Historic Aviation > Aviation History

64th Anniversary of the Hiroshima bombing

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Not to mention the second bomb was totally unnecessary.

F-111 C/C:
Like it says in my bottom quote..."Wars are won by carrying the 'heavy iron' downtown"!


--- Quote from: valkyrian on August 05, 2009, 04:06:36 PM ---OK, killing innocent civilians isn't a crime of war?
What is the difference between the German General who decided to kill Jews and the American General who decided to drop the bomb?

Oh! i forgot! The first one lost the war while the second won the war and decided how to write the History.

Any action against civilians is a crime of war. Can anyone feel proud about this?

--- End quote ---

The UK fire bombing Dresden?
The Japanese attacking hospitals at Pearl Harbour, the stuff they did to the civilians in China?
The Soviets?

In every war there have been civilian casualties, its to do with morale, if the masses don't have the morale, the war won't be fought!

The US dropped the bombs to prevent upto an estimated 1,000,000 casualties from the US and Japan, because the Japanese would've defended their islands to the death. If there was another way around defeating the Japanese and liberating the Pacific, they would've done it! The bombs were the quickest and most effective solution, even though they killed 100,000+ civilians...How many Japanese civilians would've died if the US invaded the islands? Millions.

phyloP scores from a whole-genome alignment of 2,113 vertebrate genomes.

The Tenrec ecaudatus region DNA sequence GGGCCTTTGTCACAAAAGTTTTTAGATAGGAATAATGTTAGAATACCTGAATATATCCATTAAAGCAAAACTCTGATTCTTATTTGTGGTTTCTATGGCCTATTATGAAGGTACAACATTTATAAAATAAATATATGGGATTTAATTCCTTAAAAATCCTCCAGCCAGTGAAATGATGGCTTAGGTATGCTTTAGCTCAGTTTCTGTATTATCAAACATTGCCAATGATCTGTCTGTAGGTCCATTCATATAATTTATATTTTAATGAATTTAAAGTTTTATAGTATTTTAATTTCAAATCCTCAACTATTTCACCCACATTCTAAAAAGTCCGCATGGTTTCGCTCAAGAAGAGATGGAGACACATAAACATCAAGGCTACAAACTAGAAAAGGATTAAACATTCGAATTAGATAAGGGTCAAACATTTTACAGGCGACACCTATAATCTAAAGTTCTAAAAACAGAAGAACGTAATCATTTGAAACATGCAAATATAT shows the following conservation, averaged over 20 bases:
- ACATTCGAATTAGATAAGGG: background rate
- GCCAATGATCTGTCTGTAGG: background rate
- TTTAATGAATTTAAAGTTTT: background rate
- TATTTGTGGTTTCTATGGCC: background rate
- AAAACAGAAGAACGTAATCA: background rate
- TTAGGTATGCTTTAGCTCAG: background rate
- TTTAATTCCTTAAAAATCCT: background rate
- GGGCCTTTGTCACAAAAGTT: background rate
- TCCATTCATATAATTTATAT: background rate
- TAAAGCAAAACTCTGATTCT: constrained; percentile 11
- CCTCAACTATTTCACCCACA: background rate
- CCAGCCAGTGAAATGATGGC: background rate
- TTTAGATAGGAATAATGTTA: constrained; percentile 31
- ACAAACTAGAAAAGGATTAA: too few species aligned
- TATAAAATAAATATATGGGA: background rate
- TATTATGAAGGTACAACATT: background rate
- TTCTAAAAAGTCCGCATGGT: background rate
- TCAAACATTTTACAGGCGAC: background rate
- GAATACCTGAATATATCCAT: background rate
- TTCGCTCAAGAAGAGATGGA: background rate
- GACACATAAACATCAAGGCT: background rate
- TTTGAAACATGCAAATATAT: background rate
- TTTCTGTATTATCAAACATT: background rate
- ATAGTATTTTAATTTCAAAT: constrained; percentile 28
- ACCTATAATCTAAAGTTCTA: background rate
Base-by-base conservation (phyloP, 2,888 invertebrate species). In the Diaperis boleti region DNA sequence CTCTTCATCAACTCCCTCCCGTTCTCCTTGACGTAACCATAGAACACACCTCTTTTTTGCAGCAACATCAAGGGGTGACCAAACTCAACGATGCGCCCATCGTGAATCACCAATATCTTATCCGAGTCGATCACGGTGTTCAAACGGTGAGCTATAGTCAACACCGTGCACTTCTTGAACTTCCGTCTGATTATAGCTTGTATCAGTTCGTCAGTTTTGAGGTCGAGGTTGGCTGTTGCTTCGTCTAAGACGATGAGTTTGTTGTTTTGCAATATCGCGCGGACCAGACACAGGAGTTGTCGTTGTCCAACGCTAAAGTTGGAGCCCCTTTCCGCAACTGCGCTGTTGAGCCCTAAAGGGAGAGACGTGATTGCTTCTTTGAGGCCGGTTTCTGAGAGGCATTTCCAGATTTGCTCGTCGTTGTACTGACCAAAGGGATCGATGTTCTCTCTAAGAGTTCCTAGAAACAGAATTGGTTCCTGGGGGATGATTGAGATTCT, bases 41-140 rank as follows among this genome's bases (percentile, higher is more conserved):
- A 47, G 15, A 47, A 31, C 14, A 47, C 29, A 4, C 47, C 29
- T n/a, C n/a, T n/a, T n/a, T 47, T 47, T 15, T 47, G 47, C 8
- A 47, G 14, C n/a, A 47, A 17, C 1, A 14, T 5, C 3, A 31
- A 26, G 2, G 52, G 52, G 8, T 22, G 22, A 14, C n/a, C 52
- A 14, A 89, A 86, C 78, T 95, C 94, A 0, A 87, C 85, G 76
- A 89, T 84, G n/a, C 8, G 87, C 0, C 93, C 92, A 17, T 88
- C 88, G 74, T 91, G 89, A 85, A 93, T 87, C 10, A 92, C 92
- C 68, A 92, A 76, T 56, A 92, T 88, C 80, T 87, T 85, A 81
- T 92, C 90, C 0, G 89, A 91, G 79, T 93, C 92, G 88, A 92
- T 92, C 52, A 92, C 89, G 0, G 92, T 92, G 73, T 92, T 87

--- Quote from: Webmaster on August 05, 2009, 04:39:24 PM ---Not to mention the second bomb was totally unnecessary.

--- End quote ---

The Japanese underestimated both the damage to the city and they didnt think the Americans had more bombs.

Detailed reports of the unprecedented scale of the destruction at Hiroshima were received in Tokyo, but two days passed before the government met to consider the changed situation. At 04:00 on August 9, word reached Tokyo that the Soviet Union had broken the Neutrality Pact, declared war on Japan and launched an invasion of Manchuria.